Last week, a number of current and former Museum Studies students took part in a workshop put on by the Museum Studies Department and led by Cinnamon Catlin-Legutko, President and CEO of the Abbe Museum. “The Art of Schmoozing” discussed networking beyond trying to get a job or making a conference more bearable. Networking helps you talk to potential (and current) donors, volunteers, and community members. Knowing how to speak intelligently and politely is important both professionally and personally (picture sitting at a dinner party and not knowing how to talk to the people around you).

Museum Studies Alum Jennifer Clifford practicing her networking with Cinnamon Catlin-Legutko. (Photo Courtesy of Cynthia Robinson)

Museum Studies Alum Jennifer Clifford (middle) practicing her networking with Cinnamon Catlin-Legutko (right). (Photo Courtesy of Cynthia Robinson)

While many of us panic at the sight of a crowded conference happy hour, and the prospect of talking to billionaires (should we be so lucky) can evoke anxiety, there are several small tricks that can help ease the nerves. Cinnamon imparted some of her own first-hand experiences with some of the following tips:

  • Always introduce someone new to the whole group. It seems straightforward, but often someone joins a group conversation in the middle of a conversation. Rarely do people stop in the middle to say, “Oh by the way, this is my friend Colleen…” before continuing on. It’s awkward to halt the conversation, but it’s also awkward to be chatting with an unknown, unnamed stranger.
  • To get out of a conversation, either make something up (“Oh you’ll have to excuse me, I need to check on the caterer”) or be straightforward but put the onus on you (“I’m sure there are lots of people you’d like to talk to tonight. I’m sorry for monopolizing your time. It was great to meet you. Thank you!”)
  • To break into a group conversation, you can watch body language and wait for an opening (as long as you’re not lurking!), or you can interrupt very briefly and say, “I’m so sorry for interrupting, I just wanted to introduce myself and tell you that I loved your talk at NEMA. Would it be alright if I follow up with you later? I have some questions I’d like to ask you.” With any luck, you’ll get that person’s card and you can email them later.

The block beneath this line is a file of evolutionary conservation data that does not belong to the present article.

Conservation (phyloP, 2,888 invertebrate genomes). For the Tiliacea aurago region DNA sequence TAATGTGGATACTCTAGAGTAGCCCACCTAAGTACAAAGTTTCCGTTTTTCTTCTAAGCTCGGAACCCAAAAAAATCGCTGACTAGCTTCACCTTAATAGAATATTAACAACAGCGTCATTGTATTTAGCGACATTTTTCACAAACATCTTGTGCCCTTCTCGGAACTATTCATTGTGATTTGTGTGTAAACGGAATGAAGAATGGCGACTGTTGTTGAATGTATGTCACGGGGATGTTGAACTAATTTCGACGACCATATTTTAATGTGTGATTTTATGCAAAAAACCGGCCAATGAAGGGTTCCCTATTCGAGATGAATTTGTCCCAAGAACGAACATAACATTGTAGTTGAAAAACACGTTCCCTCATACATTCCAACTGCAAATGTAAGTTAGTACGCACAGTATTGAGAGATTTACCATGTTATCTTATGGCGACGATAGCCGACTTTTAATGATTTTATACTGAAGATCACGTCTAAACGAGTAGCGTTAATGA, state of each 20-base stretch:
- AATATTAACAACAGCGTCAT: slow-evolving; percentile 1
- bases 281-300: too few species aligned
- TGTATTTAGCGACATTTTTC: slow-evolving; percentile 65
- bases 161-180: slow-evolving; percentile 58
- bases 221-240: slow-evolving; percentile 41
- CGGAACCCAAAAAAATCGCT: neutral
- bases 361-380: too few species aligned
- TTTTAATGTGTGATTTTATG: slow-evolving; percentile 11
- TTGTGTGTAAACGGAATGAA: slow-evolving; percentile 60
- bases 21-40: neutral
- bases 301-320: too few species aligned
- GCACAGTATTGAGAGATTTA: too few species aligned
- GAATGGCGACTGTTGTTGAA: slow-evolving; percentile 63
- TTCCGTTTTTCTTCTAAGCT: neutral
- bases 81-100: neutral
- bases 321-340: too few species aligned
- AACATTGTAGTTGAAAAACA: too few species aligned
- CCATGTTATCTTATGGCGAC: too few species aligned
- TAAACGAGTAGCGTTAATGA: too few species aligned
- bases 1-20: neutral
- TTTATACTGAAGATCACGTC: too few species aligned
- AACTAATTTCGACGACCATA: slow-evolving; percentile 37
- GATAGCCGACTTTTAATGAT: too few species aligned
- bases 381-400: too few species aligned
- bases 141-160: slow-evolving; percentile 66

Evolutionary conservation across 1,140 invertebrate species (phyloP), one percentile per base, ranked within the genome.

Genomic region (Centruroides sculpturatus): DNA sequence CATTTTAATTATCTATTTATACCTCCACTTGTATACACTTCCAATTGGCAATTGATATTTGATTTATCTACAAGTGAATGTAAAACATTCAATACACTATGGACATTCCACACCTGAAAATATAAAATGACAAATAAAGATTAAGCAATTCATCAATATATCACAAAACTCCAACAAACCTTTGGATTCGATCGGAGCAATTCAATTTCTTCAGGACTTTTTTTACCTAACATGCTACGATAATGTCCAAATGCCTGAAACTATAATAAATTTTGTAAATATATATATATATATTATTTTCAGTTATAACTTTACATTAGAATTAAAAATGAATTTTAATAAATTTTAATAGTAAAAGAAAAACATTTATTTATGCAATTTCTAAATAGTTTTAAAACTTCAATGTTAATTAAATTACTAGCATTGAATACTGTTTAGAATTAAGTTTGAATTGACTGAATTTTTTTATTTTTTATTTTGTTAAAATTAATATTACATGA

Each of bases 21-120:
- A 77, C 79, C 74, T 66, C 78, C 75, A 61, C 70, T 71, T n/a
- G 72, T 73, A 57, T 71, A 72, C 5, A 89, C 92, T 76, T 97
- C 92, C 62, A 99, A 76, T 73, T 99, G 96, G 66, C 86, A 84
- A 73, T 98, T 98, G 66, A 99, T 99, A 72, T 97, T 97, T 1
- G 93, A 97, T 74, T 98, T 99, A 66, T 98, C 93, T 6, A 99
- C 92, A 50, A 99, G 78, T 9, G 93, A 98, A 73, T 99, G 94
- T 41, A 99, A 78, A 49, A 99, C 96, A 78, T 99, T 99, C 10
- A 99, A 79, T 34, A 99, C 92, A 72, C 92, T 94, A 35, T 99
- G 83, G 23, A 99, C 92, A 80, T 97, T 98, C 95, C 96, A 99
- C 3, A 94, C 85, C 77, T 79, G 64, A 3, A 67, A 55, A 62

Cinnamon’s presentation was frank and funny, and included tips on knowing how to work with people with different personality types (check out DiSC if you’re interested). Afterwards, participants were able to practice their new skills over wine and snacks.

Keep your eye out here and in the Museum Studies newsletter for further fun workshops!

Rapid Response Collecting: Not All Objects are Created Equal

Today we bring you an article by Erica Colwell, currently a Tufts student in the Museum Studies certificate program. For Museums Today: Mission and Function, the foundation course required for all Museum Studies students, students research and report on a recent topic regarding museums in the news.

In 2014, the Victoria & Albert Museum in London announced a new collecting strategy: rapid response collecting. This type of collecting involves a team of curators that “scour the streets—in a global sense—for items of interest and get them into the museum as quickly as possible.” The goal is to collect objects that are relevant to the present time, in hopes of creating an exhibition that will be updated regularly.

The curators on the rapid response team are putting a lot of thought into the objects they are bringing into the V&A’s collection. Collecting objects that represent current global culture is no easy task, in part because the scope of the collecting strategy is so broad. Some of the objects the V&A has collected via the rapid response method include the world’s first 3D-printed gun, an electronic cigarette, and Katy Perry false eyelashes.3 An eclectic array of objects, it is not immediately apparent why these items are being considered “museum worthy.” Kieran Long, the Senior Curator of Contemporary Architecture, Design and Digital at the V&A, offers the following argument for her decision to add the Katy Perry false eyelashes to the collection: